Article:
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Kim Kardashian vampire facial
Courtesy Instagram/@kimkardashian

Vampire facials work, so why is everyone still grossed out by them?

We spoke to the UK’s leading phobia guru to find out more

There’s no shortage of eyebrow-raising ingredients used in skincare, and blood is arguably the most popular… and gruesome. From creams to facials, blood treatments are adored by insatiable beauty junkies and celebs alike, from Kim Kardashian to Hailey Baldwin. But there are an almost infinite amount of effective beauty treatments that don’t require having your face covered in your own blood, so why are so many people paying hundreds of pounds to do it?

As it turns out, your blood contains healing properties that could help with a bunch of issues, including acne, signs of ageing and hyperpigmentation, which explains why treatments like the “vampire facial” (aka PRP facial, where blood is withdrawn and then injected back into the patient’s face) are so popular. You’ve probably seen photos like the now infamous Kim Kardashian one where her face is smeared in blood and wondered “WTF?”, but although they may look like something straight out of a Dario Argento horror, there’s method to the madness.

The gory frenzy was kickstarted by skin guru Dr Barbara Sturm, who is renowned for harnessing the almost magical healing power of blood to heal the body, first in surgery, and now in facial treatments. Her fabled MC1 blood cream retails at $1400 and icons like Kate Moss and Cher supposedly swear by it. Why would you pay a month’s worth of rent in London to slather blood cream on your face? Because the science checks out. In layman’s terms, your own blood is something like the most powerful and hypoallergenic serum you’ll ever find. When applied topically, the proteins found in it have growth factors that mimic those naturally recurring in your skin and can stimulate collagen production, skin renewal, cell growth, and tissue regeneration.

“It’s not blood in itself that people fear but the associations or beliefs they attach to it” – hypnotherapist and Phobia Guru Adam Cox

And yet, despite its almost miraculous properties, to most people blood is either gross or downright terrifying. “Blood has many associations that people link with danger, death or warnings,” clinical hypnotherapist and Phobia Guru Adam Cox tells Dazed Beauty. “It’s not blood in itself that people fear but the associations or beliefs they attach to it.” Dr Cox explains that our cultural obsession with the pursuit of youth and beauty might be the one thing strong enough to overpower a disgust for blood. “Any product that promises an aesthetic improvement will have potential customers taking an interest. Interestingly the fact that it is gross or disgusting could add to levels of cognitive dissonance, this is when people believe that it must be effective because they are willing to do something unusual or ‘gross’. It’s because it’s unpleasant that people perceive that many benefits must be credible and authentic.”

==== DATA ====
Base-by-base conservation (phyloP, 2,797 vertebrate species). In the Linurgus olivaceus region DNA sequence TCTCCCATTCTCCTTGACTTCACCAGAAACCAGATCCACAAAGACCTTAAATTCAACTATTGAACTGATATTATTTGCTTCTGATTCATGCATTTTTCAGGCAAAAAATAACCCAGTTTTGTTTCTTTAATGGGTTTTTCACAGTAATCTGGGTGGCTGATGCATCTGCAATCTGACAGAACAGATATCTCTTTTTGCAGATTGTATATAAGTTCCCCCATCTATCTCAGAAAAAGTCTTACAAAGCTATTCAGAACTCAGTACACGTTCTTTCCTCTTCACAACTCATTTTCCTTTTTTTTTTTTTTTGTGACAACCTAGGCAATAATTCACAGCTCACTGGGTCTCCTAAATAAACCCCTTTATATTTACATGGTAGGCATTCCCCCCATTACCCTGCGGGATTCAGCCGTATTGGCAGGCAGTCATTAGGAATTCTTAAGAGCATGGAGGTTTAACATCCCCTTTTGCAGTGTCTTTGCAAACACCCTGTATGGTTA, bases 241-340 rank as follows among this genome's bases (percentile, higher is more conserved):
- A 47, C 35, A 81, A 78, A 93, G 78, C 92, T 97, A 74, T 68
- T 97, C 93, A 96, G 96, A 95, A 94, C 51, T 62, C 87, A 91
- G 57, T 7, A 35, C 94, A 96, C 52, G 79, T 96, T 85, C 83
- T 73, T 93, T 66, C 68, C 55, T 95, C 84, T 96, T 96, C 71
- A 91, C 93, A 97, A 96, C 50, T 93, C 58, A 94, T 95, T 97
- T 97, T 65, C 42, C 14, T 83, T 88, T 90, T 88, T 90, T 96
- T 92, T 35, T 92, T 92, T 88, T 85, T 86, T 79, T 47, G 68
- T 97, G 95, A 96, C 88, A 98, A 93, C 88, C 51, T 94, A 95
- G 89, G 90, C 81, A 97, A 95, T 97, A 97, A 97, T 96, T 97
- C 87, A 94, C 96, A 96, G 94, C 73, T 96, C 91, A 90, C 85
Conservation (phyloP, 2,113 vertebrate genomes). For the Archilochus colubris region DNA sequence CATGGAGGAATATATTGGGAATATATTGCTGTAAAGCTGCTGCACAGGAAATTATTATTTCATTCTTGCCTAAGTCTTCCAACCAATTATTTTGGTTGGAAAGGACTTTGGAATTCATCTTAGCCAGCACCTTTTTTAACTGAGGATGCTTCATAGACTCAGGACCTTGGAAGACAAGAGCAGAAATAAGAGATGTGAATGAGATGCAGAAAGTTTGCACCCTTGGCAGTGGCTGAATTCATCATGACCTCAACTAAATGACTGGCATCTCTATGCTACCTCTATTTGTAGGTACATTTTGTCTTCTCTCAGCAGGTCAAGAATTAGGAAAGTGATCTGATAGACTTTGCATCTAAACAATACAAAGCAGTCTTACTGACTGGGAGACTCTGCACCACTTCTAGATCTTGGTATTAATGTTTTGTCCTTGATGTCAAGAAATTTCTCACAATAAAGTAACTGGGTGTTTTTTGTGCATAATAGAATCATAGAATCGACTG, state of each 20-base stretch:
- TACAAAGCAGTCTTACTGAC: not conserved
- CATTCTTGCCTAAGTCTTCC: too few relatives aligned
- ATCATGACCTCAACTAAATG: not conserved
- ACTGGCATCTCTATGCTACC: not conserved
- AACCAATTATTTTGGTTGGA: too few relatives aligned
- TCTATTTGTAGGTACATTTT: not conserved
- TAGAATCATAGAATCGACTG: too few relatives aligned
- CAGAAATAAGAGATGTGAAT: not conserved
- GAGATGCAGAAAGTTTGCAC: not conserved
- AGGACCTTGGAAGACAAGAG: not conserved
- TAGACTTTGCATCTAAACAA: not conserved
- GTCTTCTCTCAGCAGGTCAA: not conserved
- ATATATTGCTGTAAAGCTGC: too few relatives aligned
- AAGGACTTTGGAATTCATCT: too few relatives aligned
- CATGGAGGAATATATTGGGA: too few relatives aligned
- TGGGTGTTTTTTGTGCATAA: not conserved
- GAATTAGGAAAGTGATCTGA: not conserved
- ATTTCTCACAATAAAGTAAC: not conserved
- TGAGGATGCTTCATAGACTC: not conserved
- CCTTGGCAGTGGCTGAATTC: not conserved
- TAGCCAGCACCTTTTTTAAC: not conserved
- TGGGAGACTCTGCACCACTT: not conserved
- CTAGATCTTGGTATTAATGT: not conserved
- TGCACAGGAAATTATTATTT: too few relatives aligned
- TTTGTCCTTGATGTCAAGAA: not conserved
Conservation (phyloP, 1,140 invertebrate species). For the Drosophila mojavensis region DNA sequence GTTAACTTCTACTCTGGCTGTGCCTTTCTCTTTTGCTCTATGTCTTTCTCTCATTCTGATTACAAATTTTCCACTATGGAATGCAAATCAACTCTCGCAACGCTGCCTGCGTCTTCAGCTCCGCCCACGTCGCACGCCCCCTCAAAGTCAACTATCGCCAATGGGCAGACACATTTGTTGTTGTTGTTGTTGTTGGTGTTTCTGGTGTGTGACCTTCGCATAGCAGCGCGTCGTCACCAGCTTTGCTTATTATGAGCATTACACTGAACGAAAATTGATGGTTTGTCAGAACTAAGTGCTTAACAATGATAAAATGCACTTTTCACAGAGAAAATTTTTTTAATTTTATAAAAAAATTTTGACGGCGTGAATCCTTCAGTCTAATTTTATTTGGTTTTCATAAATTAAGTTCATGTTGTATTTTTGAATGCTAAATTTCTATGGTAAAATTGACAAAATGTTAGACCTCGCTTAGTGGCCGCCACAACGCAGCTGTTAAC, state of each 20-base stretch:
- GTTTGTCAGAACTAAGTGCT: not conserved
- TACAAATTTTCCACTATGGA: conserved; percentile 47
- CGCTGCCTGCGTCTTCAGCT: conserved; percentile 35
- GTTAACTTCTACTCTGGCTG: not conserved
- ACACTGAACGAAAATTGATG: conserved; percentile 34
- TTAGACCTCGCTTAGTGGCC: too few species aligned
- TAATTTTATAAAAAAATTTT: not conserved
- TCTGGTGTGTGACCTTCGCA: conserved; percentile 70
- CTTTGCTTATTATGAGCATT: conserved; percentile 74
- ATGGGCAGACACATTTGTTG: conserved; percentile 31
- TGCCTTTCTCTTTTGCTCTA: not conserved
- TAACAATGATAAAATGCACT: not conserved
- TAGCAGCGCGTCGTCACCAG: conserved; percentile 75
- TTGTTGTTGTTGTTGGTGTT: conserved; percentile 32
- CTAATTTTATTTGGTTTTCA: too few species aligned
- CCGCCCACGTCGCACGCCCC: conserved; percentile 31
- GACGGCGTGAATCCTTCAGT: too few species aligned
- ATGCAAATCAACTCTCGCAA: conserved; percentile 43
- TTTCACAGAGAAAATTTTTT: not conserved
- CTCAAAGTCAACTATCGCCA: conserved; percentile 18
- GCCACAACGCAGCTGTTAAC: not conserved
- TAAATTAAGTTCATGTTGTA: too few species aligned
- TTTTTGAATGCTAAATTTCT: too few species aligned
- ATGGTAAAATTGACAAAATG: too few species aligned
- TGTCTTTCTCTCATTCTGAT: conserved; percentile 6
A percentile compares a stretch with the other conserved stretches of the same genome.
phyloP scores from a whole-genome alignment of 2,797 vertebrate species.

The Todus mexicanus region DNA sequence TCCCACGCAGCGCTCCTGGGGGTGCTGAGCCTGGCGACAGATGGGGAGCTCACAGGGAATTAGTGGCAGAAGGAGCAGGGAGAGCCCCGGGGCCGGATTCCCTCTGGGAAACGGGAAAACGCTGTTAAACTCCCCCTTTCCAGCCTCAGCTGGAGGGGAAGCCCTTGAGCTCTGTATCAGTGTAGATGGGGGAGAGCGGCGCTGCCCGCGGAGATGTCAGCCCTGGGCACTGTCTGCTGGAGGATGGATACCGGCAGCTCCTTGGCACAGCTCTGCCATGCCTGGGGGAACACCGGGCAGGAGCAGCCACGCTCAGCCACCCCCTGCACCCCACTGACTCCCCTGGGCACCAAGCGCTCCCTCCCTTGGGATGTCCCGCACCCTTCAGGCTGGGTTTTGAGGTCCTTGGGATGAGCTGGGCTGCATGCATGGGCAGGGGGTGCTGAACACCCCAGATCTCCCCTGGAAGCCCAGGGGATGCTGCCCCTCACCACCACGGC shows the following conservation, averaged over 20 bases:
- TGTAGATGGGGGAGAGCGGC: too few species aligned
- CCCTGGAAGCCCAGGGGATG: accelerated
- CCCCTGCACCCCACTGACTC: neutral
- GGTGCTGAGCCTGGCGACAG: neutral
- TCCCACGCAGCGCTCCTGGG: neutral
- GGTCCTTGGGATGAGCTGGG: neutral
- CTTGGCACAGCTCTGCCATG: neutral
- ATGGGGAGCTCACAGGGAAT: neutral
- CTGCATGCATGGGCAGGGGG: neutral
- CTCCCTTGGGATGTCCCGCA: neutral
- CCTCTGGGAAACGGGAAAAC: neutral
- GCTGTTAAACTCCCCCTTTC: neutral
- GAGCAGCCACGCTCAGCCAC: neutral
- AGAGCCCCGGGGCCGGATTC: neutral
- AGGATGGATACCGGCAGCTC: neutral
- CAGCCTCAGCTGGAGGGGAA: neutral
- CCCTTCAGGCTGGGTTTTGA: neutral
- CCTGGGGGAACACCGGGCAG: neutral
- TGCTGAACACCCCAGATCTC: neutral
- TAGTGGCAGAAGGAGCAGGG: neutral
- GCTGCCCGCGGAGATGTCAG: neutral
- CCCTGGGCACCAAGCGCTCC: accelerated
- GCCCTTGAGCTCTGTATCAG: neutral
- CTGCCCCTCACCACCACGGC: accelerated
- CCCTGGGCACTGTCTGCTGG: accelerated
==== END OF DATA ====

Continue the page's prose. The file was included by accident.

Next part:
I tried the vampire facial for myself at the medical beauty clinic Epilium & Skin, where I was told my skin would “look like porcelain” for months. Since I’m totally drawn to any treatment that is weird, gross or both, the thought of having my face slathered in my own blood fit the bill - and gave a new definition of “beauty from the inside out”. Plus, if it’s good enough for Cher, it’s good enough for me.

A nurse withdrew blood from my arm, hence why the word vampire is appropriate, and the sample was spun in a centrifuge to separate red and white blood cells from the PRP (which stands for platelet rich plasma). The plasma in itself was a yellowish gel and I was a little bit disappointed by the fact that it looked nothing like blood. Had I not known it came from inside me, I would have assumed it was your average serum - there’s that cognitive dissonance Dr. Cox was talking about.

 "It’s because it’s unpleasant that people perceive that many benefits must be credible and authentic"– hypnotherapist and Phobia Guru Adam Cox

The nurse then microneedled my face with a Dermapen, which provided enough bloodiness for a photo-op, and then repeated the process re-injecting the PRP into my skin. I was sent home with a syringe full of my own plasma and was instructed to spread it onto my face the next morning and leave it on for as long as possible. There was something oddly gratifying yet beautifully disgusting about the whole thing like I was somehow proud of smearing my own juices onto my face in the name of beauty.

Despite the name, the procedure was not as gory and gruesome as you’d think, but it’s hardly one for the faint of heart. But did the treatment work? Yes, it did. I’ve always had a fairly good complexion but after having the PRP facial done my face is brighter, plumper, way more even, the annoying expression line on my forehead is barely visible and I swear my pores look smaller.

Blood’s use in skincare provides the perfect mix of innovation, disgust, and results to make it one of the most coveted treatments available today. Yes, my face looks great even a month after getting the PRP facial done, but it was the novelty and intrigue of channelling the power of my own blood that made the whole experience worth it. At least now I know donating blood isn’t the only way it can be used for good.